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In our app we're going to be handed png images along with a ~200 character byte array. I want to save the image with a filename corresponding to that bytearray, but not the bytearray itself, as i don't want 200 character filenames. So, what i thought was that i would save the bytearray into the database, and then MD5 it to get a short filename. When it comes time to display a particular image, i look up its bytearray, MD5 it, then look for that file.

So far so good. The problem is that potentially two different bytearrays could hash down to the same MD5. Then, one file would effectively overwrite another. Or could they? I guess my questions are

  • Could two ~200 char bytearrays MD5-hash down to the same string?
  • If they could, is it a once-per-10-ages-of-the-universe sort of deal or something that could conceivably happen in my app?
  • Is there a hashing algorithm that will produce a (say) 32 char string that's guaranteed to be unique?
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I don't understand the need to automatically determine the file name by some arbitrary calculation. Just create some key... file name or whatever and store it along side the 200 char byte array and use that as your file name. Takes the calculation out of the mix and makes the underlying code more simple... – jsobo May 29 '12 at 11:56
Please capitalize conventionally. – thb May 29 '12 at 12:02
jsobo - the reason i want to use a hashing (or similar) function is that in a lot of cases the source bytearray (and png) will be the same for different users, so i could avoid saving multiple versions of the same png in that instance. Ie, if 100 people all have the same bytearray (due to the same option set) then they all share the same png file. – Max Williams May 29 '12 at 12:24

It's logically impossible to get a 32 byte code from a 200 byte source which is unique among all possible 200 byte sources, since you can store more information in 200 bytes than in 32 bytes.

They only exception would be that the information stored in these 200 bytes would also fit into 32 bytes, in which case your source date format would be extremely inefficient and space-wasting.

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When hashing (as opposed to encrypting), you're reducing the information space of the data being hashed, so there's always a chance of a collision.

The best you can hope for in a hash function is that all hashes are evenly distributed in the hash space and your hash output is large enough to provide your "once-per-10-ages-of-the-universe sort of deal" as you put it!

So whether a hash is "good enough" for you depends on the consequences of a collision. You could always add a unique id to a checksum/hash to get the best of both worlds.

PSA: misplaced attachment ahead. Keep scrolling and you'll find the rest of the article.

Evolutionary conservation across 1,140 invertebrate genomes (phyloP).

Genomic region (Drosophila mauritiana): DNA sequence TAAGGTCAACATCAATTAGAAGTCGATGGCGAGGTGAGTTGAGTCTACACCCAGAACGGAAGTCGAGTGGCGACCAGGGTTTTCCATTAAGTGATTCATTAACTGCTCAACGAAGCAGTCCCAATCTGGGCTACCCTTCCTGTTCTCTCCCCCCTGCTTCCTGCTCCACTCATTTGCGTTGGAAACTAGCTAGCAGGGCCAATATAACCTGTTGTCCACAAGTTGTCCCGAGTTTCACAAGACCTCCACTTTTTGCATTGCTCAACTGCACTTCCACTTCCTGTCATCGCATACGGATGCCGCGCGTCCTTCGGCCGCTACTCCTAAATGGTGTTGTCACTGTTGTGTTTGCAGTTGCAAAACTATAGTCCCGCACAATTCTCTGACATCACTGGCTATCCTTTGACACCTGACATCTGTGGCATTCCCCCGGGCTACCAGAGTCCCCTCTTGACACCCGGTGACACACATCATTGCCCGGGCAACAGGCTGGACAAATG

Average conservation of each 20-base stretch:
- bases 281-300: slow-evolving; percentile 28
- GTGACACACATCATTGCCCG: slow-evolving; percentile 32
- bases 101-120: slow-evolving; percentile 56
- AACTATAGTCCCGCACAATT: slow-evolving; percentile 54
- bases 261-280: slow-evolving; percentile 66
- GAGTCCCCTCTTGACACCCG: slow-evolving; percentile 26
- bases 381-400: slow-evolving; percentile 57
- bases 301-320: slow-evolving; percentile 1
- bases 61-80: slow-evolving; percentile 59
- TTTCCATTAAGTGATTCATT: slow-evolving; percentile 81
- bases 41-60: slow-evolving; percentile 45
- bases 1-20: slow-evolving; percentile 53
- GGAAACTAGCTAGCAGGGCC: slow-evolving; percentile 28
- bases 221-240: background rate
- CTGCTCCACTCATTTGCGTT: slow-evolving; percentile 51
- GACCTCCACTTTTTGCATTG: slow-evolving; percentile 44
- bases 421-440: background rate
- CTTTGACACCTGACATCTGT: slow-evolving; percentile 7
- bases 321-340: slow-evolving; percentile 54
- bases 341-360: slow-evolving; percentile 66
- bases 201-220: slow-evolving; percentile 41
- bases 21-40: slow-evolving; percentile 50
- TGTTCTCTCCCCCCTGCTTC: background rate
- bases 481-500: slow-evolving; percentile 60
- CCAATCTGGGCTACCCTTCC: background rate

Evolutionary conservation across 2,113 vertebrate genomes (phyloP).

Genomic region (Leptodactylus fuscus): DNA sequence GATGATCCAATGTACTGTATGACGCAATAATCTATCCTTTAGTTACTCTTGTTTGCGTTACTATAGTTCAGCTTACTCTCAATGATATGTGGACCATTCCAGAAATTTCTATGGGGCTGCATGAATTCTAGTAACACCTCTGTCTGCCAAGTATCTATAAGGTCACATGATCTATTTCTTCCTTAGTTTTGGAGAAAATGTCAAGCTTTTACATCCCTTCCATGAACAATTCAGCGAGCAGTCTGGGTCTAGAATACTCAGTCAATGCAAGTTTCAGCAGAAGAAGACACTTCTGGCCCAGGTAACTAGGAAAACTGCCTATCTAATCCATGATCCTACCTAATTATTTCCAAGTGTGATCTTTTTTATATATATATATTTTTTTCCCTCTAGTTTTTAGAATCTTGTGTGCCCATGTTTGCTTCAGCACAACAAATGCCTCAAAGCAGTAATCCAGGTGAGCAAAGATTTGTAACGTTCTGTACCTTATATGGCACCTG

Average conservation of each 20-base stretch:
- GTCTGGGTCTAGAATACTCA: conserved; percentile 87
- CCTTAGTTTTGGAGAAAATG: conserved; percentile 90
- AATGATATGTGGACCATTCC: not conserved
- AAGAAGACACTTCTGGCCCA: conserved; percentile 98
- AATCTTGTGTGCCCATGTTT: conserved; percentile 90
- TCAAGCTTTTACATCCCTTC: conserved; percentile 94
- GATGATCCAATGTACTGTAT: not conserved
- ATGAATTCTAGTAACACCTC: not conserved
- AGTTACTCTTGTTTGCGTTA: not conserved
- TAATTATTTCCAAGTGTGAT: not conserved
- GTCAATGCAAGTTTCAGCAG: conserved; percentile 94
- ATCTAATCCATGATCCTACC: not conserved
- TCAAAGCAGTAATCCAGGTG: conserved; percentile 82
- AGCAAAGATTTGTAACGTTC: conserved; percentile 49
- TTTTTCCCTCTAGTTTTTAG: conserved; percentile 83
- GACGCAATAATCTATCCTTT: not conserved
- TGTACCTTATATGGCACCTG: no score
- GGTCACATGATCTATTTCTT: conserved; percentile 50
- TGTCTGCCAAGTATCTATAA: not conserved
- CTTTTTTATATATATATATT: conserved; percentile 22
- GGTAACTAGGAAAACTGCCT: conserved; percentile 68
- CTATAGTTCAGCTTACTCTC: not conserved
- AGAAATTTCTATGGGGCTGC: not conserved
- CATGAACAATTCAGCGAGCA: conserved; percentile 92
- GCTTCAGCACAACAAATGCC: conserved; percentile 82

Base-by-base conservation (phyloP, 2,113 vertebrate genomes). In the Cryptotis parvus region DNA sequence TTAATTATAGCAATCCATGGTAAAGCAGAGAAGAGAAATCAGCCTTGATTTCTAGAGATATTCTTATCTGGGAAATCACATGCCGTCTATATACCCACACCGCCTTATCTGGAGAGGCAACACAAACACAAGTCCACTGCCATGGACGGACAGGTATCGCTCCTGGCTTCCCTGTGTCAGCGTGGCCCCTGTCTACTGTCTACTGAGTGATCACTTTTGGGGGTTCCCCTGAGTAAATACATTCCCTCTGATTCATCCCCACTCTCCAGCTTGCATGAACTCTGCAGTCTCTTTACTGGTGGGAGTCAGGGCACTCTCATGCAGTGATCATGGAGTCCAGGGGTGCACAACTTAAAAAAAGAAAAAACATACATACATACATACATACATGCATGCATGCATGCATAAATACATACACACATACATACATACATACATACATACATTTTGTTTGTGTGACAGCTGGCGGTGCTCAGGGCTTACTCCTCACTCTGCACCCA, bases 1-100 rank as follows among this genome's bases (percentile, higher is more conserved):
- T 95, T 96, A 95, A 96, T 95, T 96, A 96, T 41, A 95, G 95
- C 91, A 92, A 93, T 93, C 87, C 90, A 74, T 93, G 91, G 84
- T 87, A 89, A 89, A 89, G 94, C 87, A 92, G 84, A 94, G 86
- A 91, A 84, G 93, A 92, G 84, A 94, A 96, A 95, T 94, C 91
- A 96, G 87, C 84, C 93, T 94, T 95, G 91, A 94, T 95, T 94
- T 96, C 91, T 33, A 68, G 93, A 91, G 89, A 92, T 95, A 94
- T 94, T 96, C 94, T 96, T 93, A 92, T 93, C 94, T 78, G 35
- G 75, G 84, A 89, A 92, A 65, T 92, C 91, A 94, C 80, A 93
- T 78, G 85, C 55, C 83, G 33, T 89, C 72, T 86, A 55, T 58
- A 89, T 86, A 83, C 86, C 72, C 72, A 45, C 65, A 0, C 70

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+1 for grabbing a unique ID from the DB – Paul Bain May 29 '12 at 12:16
Well, you cannot if you want to be able to calculate the code from the data source alone. If you can use a unique ID, you probably do not need a hash. – JohnB May 29 '12 at 14:16

Why don't you use a unique ID from your database?

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Uniqe ids are not always integer. Some RDMS has uuid facility. – shiplu.mokadd.im May 29 '12 at 12:00

Could two ~200 char bytearrays MD5-hash down to the same string?

Considering that there are more 200 byte strings than 32 byte strings (MD5 digests), that is guaranteed to be the case.

All hash functions have that problem, but some are more robust than MD5. Try SHA-1. git is using it for the same purpose.

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It may happen that two MD5 hashes collides (are the same). In 1996, a flaw was found in MD5 algorithm, and cryptanalysts advised to switch to SHA-1 hashing algorithm.

So, I will advise you to switch to SHA-1 (40 characters). But do not worry: I doubt that your two pictures will get the same hash. I think you can assume this risk in your application.

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As other said before. Hash doesnt give you what you need unless you are fine with risk of collision.

Database is helpful here. You get unique index for each 200 long string. No collisions here, and you need to set your 200 long names to be indexed, in that way it will use extra memory but it will sort it for you making search very very fast. You get unique id which can be easily used for filenames.

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The probability of two hashes will likely to collide depends on the hash size. MD5 produces 128-bit hash. So for 2128+1 number of hashes there will be at least one collision.

This number is 2160+1 for SHA1 and 2512+1 for SHA512.

Here this rule applies. The more the output bits the more uniqueness and more computation. So there is a trade off. What you have to do is to choose an optimal one.

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You should read about the Birthday attack before drawing any conclusion from the above number. en.wikipedia.org/wiki/Birthday_attack – jsobo May 29 '12 at 11:59
The conclusion is correct, though. For 2^128+1 inputs, there will be a collision (at least one). The birthday paradox says that you will likely get one much earlier. – Thilo May 29 '12 at 12:02
@Thilo You are right. – shiplu.mokadd.im May 29 '12 at 12:04

I have'nt worked much on hashing algorithms but as per my understanding there is always a chance of collison in hashing algorithm i.e. two differnce object may be hashed to same hash value but it is guaranteed that every time a object will be hashed to same hash value. There are other techniques that may be used for this , like linear probing.

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